By: Michael Maruca
Fred Fedynyshyn opened the LIDS Fall Symposium on Technology and Development last Friday, October 21. Fedynyshyn is Chief Legal and Compliance Officer at BitPesa, a payment transfer service that wields mobile money and bitcoin technology to facilitate cross-border payments into and out of Africa. Drawing a historical line from the development of the plow to credit innovations in fintech, Fedynyshyn spoke of how technology is the best way to drive human development.
According to Fedynyshyn, lawyers entering the international development space need to master three things: 1) engaging with government; 2) harnessing the power of the private sector; and 3) understanding the nature of regulation.
Development is inherently political, and most lawyers in the field will operate in heavily regulated industries. Therefore, cultivating a relationship with governments is key, as is understanding their concerns and priorities. In addition to cooperating with low-income country governments, the development lawyer should engage with those countries that set the rules governing activity in their industry.
Fedynyshyn described some of the advantages the private sector has over traditional development agencies. While USAID and development banks are good at long term thinking, identifying priority areas, creating a forum for access to regulators, and providing of credibility and legitimacy, it is the private sector that drives development forward. The private sector tends towards efficiency, may be more willing to take risks, is customer focused, and capable of quick pivots.
However, while the private sector provides an energizing force for technology in development, Fedynyshyn emphasized the need to wield regulation intelligently, a theme that continued throughout the symposium. Smart regulation engages all relevant stakeholders, addresses antitrust issues, internalizes externalities, and takes the long view, since development happens over decades, not quarters. Fedynyshyn spoke of how lawyers in development should take an outcome-focused approach to drafting regulation. They should avoid hyperbole and think calmly about the costs and the benefits as well. This can be a difficult analysis to do, particularly with scarce data. Furthermore, lawmakers in developed countries might be writing the rules for the rest of the world without really understanding how the law can or cannot be implemented on the ground. This disconnect might also occur within low-income countries, as the urban elites are unaware of the difficulties in implementation of laws in rural communities.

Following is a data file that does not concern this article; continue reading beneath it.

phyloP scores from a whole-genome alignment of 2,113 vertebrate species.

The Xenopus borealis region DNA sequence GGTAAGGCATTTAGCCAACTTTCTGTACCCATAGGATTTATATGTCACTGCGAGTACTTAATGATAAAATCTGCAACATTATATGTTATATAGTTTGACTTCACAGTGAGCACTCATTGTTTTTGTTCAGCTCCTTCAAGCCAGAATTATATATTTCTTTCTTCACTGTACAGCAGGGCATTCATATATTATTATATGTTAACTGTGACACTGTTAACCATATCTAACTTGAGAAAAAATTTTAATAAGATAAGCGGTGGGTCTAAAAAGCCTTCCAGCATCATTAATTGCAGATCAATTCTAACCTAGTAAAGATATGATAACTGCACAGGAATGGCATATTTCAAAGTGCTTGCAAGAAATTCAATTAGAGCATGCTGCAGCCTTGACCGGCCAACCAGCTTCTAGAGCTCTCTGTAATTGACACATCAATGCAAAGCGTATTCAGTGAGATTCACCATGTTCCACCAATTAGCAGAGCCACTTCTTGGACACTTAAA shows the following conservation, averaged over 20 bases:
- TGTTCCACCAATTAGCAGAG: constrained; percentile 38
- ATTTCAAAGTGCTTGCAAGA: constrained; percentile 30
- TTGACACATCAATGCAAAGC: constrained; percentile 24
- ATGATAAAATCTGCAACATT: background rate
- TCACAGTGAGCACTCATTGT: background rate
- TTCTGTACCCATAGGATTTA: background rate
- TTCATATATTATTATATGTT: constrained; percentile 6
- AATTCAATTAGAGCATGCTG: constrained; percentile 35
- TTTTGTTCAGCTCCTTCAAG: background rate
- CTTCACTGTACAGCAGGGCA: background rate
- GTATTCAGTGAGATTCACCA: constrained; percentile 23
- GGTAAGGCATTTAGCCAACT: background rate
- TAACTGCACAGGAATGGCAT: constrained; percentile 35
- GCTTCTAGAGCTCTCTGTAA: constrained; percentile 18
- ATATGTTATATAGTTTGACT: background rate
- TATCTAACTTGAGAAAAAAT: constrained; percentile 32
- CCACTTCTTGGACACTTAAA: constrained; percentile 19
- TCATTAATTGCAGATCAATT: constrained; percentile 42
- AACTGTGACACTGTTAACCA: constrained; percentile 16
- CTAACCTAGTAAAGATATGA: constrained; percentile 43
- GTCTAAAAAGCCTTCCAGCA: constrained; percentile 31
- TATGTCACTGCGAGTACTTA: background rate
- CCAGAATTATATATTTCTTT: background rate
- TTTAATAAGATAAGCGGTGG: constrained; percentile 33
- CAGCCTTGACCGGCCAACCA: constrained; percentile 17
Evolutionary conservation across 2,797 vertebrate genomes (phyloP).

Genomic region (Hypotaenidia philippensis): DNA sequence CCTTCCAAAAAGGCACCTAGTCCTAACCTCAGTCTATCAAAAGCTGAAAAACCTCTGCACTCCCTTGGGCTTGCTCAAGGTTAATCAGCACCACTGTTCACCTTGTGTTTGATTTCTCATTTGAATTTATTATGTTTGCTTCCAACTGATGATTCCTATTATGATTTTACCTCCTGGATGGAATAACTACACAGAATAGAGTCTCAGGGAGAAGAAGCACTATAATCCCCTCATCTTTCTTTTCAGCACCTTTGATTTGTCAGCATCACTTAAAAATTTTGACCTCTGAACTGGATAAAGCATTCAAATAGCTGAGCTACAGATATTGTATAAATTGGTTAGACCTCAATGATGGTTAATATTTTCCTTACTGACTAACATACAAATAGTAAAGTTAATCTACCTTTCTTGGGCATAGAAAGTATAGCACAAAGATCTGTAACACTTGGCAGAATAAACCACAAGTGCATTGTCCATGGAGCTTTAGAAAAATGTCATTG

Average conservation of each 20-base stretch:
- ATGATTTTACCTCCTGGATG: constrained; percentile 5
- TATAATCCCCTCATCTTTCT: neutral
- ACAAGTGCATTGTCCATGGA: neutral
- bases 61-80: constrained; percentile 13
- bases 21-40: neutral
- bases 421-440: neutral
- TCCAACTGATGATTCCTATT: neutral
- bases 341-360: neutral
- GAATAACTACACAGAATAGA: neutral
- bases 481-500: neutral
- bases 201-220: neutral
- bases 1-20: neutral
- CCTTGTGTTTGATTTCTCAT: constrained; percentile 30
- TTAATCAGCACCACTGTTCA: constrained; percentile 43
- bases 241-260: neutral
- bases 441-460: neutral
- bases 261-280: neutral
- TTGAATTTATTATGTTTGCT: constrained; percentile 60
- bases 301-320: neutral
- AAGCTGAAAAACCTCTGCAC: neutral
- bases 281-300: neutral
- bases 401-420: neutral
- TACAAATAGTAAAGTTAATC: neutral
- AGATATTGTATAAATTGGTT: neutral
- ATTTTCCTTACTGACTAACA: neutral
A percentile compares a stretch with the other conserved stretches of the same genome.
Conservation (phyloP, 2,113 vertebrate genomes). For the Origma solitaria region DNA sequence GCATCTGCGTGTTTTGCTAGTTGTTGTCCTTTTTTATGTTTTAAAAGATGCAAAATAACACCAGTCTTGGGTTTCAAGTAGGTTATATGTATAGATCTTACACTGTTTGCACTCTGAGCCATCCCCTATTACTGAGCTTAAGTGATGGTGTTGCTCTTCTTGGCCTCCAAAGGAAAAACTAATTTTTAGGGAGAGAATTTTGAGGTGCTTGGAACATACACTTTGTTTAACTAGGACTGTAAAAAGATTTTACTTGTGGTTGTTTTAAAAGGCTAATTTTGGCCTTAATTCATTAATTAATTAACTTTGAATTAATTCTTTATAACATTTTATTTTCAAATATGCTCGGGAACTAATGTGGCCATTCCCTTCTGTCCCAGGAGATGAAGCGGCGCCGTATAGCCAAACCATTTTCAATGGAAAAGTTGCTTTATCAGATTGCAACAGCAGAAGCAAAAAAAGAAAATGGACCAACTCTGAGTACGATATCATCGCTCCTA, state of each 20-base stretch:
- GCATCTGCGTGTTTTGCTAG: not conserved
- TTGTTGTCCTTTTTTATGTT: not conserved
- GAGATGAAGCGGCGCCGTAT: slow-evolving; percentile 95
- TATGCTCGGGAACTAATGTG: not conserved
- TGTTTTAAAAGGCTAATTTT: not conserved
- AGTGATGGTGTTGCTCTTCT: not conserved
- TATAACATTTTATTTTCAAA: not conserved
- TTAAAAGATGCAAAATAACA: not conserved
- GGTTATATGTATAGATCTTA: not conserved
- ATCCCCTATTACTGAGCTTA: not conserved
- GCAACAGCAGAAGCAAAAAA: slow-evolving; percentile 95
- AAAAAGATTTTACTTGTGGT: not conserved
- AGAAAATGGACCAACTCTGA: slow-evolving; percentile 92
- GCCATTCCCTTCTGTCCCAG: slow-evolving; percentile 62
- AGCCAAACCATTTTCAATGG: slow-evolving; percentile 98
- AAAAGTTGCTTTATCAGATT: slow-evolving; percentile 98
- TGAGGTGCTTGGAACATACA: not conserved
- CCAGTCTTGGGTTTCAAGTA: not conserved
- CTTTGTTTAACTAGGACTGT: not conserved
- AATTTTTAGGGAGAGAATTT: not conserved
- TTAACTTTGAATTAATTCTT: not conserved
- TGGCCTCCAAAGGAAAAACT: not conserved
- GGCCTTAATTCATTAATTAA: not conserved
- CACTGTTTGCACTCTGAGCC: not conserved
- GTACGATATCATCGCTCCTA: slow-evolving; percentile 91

Over the course of his keynote speech, Fedynyshyn advised that aspiring international development lawyers in the private sector should be intellectually, emotionally, and financially prepared for the regulatory practice necessary to succeed. Fedynyshyn closed the opening speech on an optimistic note, highlighting some of the themes that tied the other panels together: smart regulation, creating innovation, and the role of ethical concerns in technological development.
About the guest blogger: Mike Maruca is a DC native who came to HLS via Yale and the Peace Corps. He briefly worked as a policy analyst at the OECD Development Centre and plans on practicing in the international development field. He is interested in energy, health, education, and social enterprise in Africa.